### Linear Logic Flavoured Composition of Petri Nets

#### Posted by John Baez

*guest post by Elena Di Lavore and Xiaoyan
Li*

Petri nets are a mathematical model for systems in which processes, when activated, consume some resources and produce others. They can be used to model, among many others, business processes, chemical reactions, gene activation or parallel computations. There are different approaches to define a categorical model for Petri nets, for example, Petri nets are monoids, nets with boundaries and open Petri nets.

This first post of the Applied Category Theory Adjoint School 2020 presents the approach of Carolyn Brown and Doug Gurr in the paper A Categorical Linear Framework for Petri Nets, which is based on Valeria de Paiva’s dialectica categories. The interesting aspect of this approach is the fact that it combines linear logic and category theory to model different ways of composing Petri nets.

Elementary Petri nets are the objects of a category $\mathbf{N}\mathcal{C}$ whose morphisms can represent simulations or refinements of them. The interpretations of the linear logic connectives of the dialectica category $\mathbf{G}\mathcal{C}$ can be lifted to the category $\mathbf{N}\mathcal{C}$ and used to define compound nets. Each connective gives a different interpretation to the corresponding compound net, based on its meaning in intuitionistic linear logic.

The scope of the paper is wider and it covers markings, a definition of a category of arbitrary Petri nets and the description of $\mathbf{N}\mathcal{C}$ for some $\mathcal{C}$ different from $\mathbf{Set}$. We will focus on the aspect of composition of Petri nets via logical connectives giving a concrete example for each one of them and trying to give an interpretation to their corresponding constructs on Petri nets.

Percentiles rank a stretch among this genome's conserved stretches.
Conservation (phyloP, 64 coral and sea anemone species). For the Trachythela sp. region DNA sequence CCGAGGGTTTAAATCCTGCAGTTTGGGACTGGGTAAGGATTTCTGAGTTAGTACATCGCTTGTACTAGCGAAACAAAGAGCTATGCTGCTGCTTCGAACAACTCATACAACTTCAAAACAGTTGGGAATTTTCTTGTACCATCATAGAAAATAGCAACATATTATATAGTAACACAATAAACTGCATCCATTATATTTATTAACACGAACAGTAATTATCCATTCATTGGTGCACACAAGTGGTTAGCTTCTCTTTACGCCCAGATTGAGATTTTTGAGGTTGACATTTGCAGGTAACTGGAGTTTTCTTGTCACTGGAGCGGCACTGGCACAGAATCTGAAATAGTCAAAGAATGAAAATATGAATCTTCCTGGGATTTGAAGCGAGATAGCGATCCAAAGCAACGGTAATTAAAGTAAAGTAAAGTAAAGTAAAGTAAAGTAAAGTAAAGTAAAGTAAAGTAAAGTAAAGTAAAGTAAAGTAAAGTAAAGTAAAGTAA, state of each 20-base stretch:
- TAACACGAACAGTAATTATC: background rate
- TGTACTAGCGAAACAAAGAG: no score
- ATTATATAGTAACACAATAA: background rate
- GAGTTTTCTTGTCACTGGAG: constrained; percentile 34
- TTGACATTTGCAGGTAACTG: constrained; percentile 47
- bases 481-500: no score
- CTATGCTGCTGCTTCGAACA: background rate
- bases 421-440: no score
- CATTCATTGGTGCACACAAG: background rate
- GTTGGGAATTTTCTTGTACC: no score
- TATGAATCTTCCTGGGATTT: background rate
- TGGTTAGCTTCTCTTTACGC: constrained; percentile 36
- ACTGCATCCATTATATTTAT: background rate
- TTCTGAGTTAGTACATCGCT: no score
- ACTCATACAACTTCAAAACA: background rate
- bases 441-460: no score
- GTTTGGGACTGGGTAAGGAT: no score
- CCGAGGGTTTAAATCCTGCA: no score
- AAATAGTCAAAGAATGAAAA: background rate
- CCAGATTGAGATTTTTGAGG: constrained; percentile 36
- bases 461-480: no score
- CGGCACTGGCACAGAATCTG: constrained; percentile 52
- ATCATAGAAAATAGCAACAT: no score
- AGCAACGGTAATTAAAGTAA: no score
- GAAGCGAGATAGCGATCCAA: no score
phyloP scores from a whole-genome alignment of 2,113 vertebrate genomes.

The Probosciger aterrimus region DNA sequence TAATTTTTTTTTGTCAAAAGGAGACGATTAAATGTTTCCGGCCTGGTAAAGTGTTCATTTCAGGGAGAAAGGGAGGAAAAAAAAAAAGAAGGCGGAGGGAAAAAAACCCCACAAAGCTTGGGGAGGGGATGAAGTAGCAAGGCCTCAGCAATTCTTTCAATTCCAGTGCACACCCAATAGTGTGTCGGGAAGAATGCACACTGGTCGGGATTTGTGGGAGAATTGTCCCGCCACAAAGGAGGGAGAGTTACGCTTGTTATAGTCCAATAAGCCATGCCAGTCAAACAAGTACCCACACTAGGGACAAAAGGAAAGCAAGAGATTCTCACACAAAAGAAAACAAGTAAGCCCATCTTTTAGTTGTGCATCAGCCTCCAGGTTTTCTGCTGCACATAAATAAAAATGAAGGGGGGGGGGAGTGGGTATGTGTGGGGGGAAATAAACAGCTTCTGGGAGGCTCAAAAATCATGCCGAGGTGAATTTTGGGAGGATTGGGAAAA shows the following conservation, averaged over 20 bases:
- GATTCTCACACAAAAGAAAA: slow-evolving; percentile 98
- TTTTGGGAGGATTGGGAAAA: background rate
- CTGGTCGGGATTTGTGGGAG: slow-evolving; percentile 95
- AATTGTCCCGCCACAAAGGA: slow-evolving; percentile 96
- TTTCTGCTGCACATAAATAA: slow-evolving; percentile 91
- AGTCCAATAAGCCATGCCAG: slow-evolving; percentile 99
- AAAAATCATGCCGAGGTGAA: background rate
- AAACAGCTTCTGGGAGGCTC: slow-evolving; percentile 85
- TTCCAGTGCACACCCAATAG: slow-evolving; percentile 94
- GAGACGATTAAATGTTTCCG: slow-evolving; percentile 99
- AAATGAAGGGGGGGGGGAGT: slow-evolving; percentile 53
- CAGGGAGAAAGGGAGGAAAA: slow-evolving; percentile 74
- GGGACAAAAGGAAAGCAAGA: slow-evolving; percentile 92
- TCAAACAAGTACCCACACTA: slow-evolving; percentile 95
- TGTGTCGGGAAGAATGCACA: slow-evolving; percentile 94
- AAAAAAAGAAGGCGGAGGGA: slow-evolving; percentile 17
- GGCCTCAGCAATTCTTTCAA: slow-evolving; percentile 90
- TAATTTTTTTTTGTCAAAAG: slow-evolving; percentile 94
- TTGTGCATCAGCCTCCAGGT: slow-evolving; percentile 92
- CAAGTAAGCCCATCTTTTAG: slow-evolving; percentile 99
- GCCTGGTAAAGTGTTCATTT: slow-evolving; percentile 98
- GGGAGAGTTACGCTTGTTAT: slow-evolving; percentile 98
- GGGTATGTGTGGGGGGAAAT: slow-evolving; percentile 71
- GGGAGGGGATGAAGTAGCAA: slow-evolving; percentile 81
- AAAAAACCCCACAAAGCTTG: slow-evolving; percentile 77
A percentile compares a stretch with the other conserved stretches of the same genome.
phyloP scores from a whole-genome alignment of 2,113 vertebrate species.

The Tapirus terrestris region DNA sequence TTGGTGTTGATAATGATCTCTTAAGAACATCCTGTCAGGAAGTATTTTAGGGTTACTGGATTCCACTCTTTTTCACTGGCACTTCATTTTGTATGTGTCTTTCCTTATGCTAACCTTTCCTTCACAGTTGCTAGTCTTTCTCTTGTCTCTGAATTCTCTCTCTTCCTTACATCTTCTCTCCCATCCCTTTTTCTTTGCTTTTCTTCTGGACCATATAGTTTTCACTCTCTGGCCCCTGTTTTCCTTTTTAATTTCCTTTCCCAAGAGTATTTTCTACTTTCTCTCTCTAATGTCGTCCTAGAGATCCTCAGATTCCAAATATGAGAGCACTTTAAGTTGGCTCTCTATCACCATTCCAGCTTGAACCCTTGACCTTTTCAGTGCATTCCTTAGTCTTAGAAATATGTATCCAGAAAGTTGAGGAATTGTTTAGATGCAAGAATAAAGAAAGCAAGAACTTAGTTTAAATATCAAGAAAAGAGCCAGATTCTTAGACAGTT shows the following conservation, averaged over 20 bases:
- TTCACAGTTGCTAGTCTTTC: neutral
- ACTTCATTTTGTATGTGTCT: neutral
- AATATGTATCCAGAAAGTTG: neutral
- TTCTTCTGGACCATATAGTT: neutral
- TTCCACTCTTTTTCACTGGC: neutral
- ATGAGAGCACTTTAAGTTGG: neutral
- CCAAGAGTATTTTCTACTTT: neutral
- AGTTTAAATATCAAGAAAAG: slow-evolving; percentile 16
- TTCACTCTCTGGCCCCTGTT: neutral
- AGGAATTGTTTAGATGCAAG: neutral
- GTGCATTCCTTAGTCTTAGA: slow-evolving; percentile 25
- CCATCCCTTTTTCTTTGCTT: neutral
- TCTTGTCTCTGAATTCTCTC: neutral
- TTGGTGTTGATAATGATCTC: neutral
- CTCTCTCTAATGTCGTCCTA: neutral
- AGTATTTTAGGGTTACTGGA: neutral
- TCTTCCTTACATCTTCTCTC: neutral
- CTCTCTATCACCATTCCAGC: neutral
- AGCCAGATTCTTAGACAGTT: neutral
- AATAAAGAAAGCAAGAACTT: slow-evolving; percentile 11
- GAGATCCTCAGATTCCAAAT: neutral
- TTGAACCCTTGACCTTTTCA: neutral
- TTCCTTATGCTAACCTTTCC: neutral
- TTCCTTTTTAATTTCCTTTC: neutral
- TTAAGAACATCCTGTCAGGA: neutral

# Preliminary definitions

## Petri nets

We start by introducing Petri nets and elementary Petri nets, which will be the focus of this post.

Petri nets describe systems where some processes, called *events*, can be
*fired* when all their *preconditions* are marked with at least the amount of
tokens indicated by the weight of each arrow. After an event has been fired, the
markings of all *postconditions* of this event will be increased by the weight
of each arrow. We will represent events with rectangles and conditions with
circles. The following figure represents the firing of the event $e_1$. Its
preconditions, $b_0$ and $b_1$, are indicated with an incoming arrow together
with a weight. Similarly, its postconditions, $b_0$ and $b_2$, are indicated
with an outgoing arrow together with a weight. The firing of $e_1$ consumes a
token from $b_0$ and two tokens from $b_1$ and produces one token in $b_0$ and
three tokens in $b_2$.

A **Petri net** $\mathcal{N}= (E,B, \mathit{pre},
\mathit{post})$ is given by two sets $E, B$ and two multirelations
$\mathit{pre},\mathit{post} \colon E \rightarrow _m B$. The
set $E$ represents the *events* that are possible in the net $\mathcal{N}$ while
the set $B$ represents the *conditions* around the events in $E$. The
multirelation $\mathit{pre}$ keeps track of ”how many times” a
condition is needed in order to fire an event. Similarly, the multirelation
$\mathit{post}$ keeps track of ”how many times” a condition is
produced after firing an event.

We will write $\mathit{pre}(e)$ and $\mathit{post}(e)$ to indicate the multisets of preconditions and postconditions of an event $e$.

In this post, we will focus on Petri nets whose $\mathit{pre}$ and
$\mathit{post}$ multirelations are ordinary relations and, thus,
correspond to subsets of $E \times B$. These are called **elementary Petri
nets**.

*In general, the weight of each condition can be an integer. In the case of
elementary Petri nets, only nets whose arrows have weight one are considered
(thus, the weight is omitted).*

## The category of elementary Petri nets $\mathbf{N} \mathcal{C}$